USGS-Science for a Changing World
FS-071-97 JUNE 1997

How Does Climate Change Influence Alaska's Vegetation?
Insights from the Fossil Record

      Plant fossils, such as leaves, wood, cones, pollen, and seeds, provide important evidence of how Alaska's vegetation has responded to climate changes over time periods of centuries to millions of years. Long-term trends of global temperatures have been reconstructed from oxygen isotope measurements of microscopic fossils (foraminifera) in the Pacific Ocean (fig. 1). This temperature curve can be used to compare the major changes in Alaskan vegetation with global climate changes spanning the past 20 million years.
Figure 1
Figure 1. Pacific Ocean seawater temperature trends derived from measurements of oxygen isotopes in fossil marine organisms provide the climatic framework for interpreting the Alaskan fossil plant record.
      USGS studies of the Alaskan fossil record of plants include data from many natural exposures and sediment cores (fig. 2). These data provide the basis for reconstructing the record of past vegetation changes over millions of years of Earth history. The fossil record shows that dramatic changes in high latitude vegetation have occurred many times in the past, primarily in response to global climate changes. The record further suggests that the magnitude of ecological response to global climate change is greater at high latitudes than at low latitudes. During the Miocene, a major global warming event occurred between 17 to 14.5 Ma (million years ago). In Alaska and in other high latitude regions of the world, this warming event profoundly changed vegetation from a conifer-dominated forest with few temperate hardwoods to a temperate forest containing many tree and shrub species now found far to the south in Asia and North America, such as oak, hickory, beech, chestnut, walnut, wing-nut, elm, holly, basswood, hazelnut, and sweetgum. In order for temperate vegetation to grow at such high latitudes, the mean annual temperature of interior Alaska must have been about 25-30° F warmer than today.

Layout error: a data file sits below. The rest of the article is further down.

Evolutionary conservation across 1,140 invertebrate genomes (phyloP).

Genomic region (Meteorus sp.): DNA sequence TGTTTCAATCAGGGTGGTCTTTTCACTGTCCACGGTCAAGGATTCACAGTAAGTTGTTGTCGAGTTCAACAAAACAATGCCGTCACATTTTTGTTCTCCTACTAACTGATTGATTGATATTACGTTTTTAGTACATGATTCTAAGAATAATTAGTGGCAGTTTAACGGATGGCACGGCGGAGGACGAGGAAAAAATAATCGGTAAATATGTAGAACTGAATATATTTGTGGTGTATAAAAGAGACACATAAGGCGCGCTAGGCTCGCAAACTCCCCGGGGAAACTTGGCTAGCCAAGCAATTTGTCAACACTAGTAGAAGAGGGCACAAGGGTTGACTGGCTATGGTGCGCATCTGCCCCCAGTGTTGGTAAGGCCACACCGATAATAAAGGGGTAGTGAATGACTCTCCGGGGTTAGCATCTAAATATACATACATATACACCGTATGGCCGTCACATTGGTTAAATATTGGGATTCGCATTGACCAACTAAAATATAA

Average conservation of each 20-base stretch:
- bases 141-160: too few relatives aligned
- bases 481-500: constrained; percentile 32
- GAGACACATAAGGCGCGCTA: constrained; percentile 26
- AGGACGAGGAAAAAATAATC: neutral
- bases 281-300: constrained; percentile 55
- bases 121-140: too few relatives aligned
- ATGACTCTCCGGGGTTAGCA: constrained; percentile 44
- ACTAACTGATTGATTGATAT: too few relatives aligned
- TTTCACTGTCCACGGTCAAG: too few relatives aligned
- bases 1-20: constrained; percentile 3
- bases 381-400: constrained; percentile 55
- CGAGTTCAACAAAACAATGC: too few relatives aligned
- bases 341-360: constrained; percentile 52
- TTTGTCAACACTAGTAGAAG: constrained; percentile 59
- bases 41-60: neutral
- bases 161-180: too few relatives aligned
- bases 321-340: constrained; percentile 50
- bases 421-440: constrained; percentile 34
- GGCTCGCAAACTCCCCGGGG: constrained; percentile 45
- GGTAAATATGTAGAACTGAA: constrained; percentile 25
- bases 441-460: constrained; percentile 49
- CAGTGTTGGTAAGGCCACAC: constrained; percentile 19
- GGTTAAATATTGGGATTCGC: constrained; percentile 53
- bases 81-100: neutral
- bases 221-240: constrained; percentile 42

Global cooling began about 14.5 Ma, and its influence on Alaskan vegetation was abrupt and dramatic. Temperate trees disappeared, leaving behind a simpler forest vegetation of hardy birch, alder, and pine species until a more complex conifer-dominated forest developed after about 12 Ma. A series of cool climate pulses during the middle and late Miocene and late Pliocene eliminated additional tree species from Alaskan forests. Minor warming events about 11, 9, and 7 Ma reversed these trends slightly for brief periods, but the overall trend during the Miocene and Pliocene was the steady reduction in tree and shrub species, leaving hardy plant types that could grow in Alaska's progressively cooler climate. By the middle Pliocene, about 3 Ma, Alaskan vegetation began to resemble modern Alaskan boreal forests. Middle Pliocene forests were composed primarily of pine, spruce, larch, birch, alder, and willow, and with the exception of pine, these compose the vegetation found today in Alaska's boreal forests.
Figure 2
Figure 2. U.S. Geological Survey's global change drilling project at Fort Yukon, Alaska recovered a detailed record of climate and environmental change for interior Alaska spanning much of the past 16 million years.